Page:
Wednesday, November 18, 2009
Why I Teach: Sept. 2009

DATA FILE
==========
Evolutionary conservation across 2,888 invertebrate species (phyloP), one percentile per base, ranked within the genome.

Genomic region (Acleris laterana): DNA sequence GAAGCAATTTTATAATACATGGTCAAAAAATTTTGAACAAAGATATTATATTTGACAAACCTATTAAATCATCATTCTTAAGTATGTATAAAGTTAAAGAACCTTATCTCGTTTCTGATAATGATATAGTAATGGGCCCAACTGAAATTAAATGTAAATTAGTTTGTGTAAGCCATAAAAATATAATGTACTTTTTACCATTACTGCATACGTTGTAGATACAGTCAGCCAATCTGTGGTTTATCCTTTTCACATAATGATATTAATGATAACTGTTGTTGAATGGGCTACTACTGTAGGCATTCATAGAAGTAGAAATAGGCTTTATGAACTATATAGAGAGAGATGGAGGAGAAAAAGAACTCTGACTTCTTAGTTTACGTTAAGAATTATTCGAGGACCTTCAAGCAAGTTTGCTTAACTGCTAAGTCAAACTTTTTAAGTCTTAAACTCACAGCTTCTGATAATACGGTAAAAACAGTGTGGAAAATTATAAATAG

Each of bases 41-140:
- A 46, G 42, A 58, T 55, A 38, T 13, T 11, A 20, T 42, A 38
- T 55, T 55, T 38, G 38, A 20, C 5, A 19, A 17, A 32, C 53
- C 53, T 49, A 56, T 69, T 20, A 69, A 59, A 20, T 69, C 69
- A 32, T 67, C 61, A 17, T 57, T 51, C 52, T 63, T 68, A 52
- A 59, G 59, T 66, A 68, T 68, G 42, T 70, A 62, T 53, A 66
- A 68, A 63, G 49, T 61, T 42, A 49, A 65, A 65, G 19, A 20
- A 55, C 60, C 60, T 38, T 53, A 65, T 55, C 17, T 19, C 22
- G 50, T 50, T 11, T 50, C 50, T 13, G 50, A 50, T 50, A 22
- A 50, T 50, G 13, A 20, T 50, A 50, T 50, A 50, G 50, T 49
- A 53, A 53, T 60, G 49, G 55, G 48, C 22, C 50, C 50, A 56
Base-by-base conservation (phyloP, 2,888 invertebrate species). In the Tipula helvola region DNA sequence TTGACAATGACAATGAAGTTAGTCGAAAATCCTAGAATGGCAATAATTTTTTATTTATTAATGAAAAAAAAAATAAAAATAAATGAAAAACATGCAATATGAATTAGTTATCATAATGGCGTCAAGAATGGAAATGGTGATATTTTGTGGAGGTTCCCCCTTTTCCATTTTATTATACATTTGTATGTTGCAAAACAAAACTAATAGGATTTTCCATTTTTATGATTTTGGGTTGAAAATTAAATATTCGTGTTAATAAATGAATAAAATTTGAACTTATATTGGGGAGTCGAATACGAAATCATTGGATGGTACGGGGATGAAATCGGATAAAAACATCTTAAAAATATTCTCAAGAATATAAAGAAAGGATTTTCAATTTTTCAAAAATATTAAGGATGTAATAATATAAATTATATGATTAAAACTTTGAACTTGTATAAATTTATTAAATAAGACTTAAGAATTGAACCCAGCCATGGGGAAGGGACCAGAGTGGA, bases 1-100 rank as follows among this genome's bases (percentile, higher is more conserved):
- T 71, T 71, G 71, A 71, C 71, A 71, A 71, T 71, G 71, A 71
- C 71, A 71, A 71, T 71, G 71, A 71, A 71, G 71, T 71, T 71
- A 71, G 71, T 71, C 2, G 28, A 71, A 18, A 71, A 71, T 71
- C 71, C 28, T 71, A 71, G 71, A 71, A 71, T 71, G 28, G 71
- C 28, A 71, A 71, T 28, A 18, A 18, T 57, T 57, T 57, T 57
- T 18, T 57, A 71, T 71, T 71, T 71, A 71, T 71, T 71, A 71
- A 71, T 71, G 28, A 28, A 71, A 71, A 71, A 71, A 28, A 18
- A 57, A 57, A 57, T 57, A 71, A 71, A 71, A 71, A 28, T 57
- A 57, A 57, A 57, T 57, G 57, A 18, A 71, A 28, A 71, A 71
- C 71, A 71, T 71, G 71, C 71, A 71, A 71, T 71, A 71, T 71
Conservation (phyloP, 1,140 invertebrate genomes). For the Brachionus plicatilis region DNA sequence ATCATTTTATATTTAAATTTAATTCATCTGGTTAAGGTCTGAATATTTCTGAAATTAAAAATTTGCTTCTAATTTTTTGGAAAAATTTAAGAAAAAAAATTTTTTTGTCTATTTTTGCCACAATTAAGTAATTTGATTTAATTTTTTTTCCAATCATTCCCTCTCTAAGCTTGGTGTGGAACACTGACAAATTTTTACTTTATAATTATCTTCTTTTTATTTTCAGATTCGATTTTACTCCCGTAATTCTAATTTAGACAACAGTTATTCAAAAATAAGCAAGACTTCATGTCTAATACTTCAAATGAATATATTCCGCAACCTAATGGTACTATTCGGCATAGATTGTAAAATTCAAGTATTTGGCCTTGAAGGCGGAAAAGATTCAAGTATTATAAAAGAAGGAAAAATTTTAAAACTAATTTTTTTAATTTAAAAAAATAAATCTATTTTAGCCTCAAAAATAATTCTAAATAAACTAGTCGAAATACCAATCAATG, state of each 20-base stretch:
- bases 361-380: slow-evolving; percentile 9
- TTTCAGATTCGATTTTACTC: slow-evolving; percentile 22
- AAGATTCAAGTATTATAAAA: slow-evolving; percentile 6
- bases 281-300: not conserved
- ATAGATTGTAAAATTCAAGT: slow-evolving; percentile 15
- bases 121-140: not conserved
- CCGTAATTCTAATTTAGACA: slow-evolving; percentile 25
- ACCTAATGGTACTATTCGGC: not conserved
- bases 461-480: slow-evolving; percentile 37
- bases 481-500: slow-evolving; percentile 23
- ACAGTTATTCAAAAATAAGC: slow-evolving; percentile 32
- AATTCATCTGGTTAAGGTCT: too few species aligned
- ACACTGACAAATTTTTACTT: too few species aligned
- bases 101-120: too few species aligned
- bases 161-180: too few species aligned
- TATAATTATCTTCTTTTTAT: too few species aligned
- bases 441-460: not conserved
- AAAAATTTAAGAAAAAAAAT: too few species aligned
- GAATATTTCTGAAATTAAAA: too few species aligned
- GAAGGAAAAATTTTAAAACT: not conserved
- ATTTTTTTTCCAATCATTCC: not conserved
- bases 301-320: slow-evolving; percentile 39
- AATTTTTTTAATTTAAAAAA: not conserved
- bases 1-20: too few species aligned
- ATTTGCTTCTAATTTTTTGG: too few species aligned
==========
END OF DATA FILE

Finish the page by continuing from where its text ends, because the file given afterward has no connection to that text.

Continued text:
Lately I have been wondering WHY I TEACH... I had contemplated all the kids I've made cry because I'm "too strict." LOL-Some actions have consequences... I've reflected on the many nights I've not slept because my lesson plans weren't "perfect." Only to realize that some of those perfect lesssons I spent all night working on were sometimes WAY over the heads of my students. I've wondered why I've spent much of my hard earned money back on my job and the kidsin my class....and why I've spent money on the supplies parents SHOULD HAVE BOUGHTFOR THEIR OWN CHILDEN.... I've contemplated in my mind the argumentativestudents and kids who "know everything." I've gone home crying too many nights because I've felt like nothing I ever do will ever give these kids a chance at a real life.... I've spent countlessnights on my knees in prayer for the kids in my class and ones I worry about at school.... I've been yelled at by a parent. I've been told that I'm assigning "stupid things kids don't need to do," about reading 30 minutes each night. The first twenty minutes of my day and last thirty minutes are the times I'm paid to plan all my lessons for Reading, Writing, Spelling, Science, Math, Social Studies, etc., grade papers, devise plans for struggling students, conference with parents of stuggling students or behavior problems, input grade, print progress reports/report cards, adjust scheduling, adjust classroom seating, map out standards to be taught before the CRT's (the test which AYP is judged), create sub plans, create emergency sub plans.....the list goes on. However, these aren't they reasons why I teach. I teach in spite of these things. I teach for several reasons. The one that sticks out in my mind most vividly is certain rewarding experiences. I'm reminded of why I teach because I saw a former student at Wal-mart. I'll call this kid "Howe" for privacy purposes. When "Howe" first came to me his father walked this petite boy up to me and told me that his child was not smart, he should have a 504, he'll lie, he'll cheat, he's not a good student. I was of course shocked, however since coming to Pahrump this has happened to me EVERY YEAR. This is year four. I replied that I'm sure that "Howe" was going to be an excellent addition to our class and I was excited to get to know him and despite what his father said, I'd heard excellent things about him. The first two months with "Howe" were very painful. He would run in the halls and jump against the walls with his feet and ninja kick them. I would talk to "Howe" every day and remind him of the rules. His behavior did not end there, he would not pay attention in class. His desk was so messy that he couldn't find anything in his desk. He wouldn't turn in his homework. He'd get bad grades on tests. He couldn't answer questions in class. He would get into trouble on the bus and on the playground. He wouldn't even look you in the eyes when you talked to him. Then one day I took him aside. We had a conversation about his future and the conversation ended with a question. What do you want for yourself? He looked me in the eyes and said, "I want to get straight A's.I want to be smart and be a good boy." I told him, "Then that's what you are going to do." We devised a plan and from October on, he was a changed child. He was a model citizen. He'd do extra homework. He would tell me about books he was reading. He would fold his arms in line. When I would look up when teaching, his eyes would follow me. He had changed and I had helped him somehow. There are many other kids I can think of with similar stories, however this one stands out in my mind because I see this little boy at the store often. And everytime I see him, he gives me a hug. And every time I almost cry. I love that kid. He's going to do something great with himself despite his circumstances. I keep a prayer in my heart for all former students, that they will be successful and make it out of their homes alive. Now if I were to take all the bad things and add them up and compare them with the number of good things, the bad would outweigh the good. BUT those precious, precious moments where you know that you really have impacted a childs life are the moments that make teaching worth it. It's a feeling that's undescribable. However, they are experiences that need to be written down because all the bad sometimes feels like it outweights all the good. It my book, it never will. I will always teach for the kids like "Howe" and the many others I have connected with.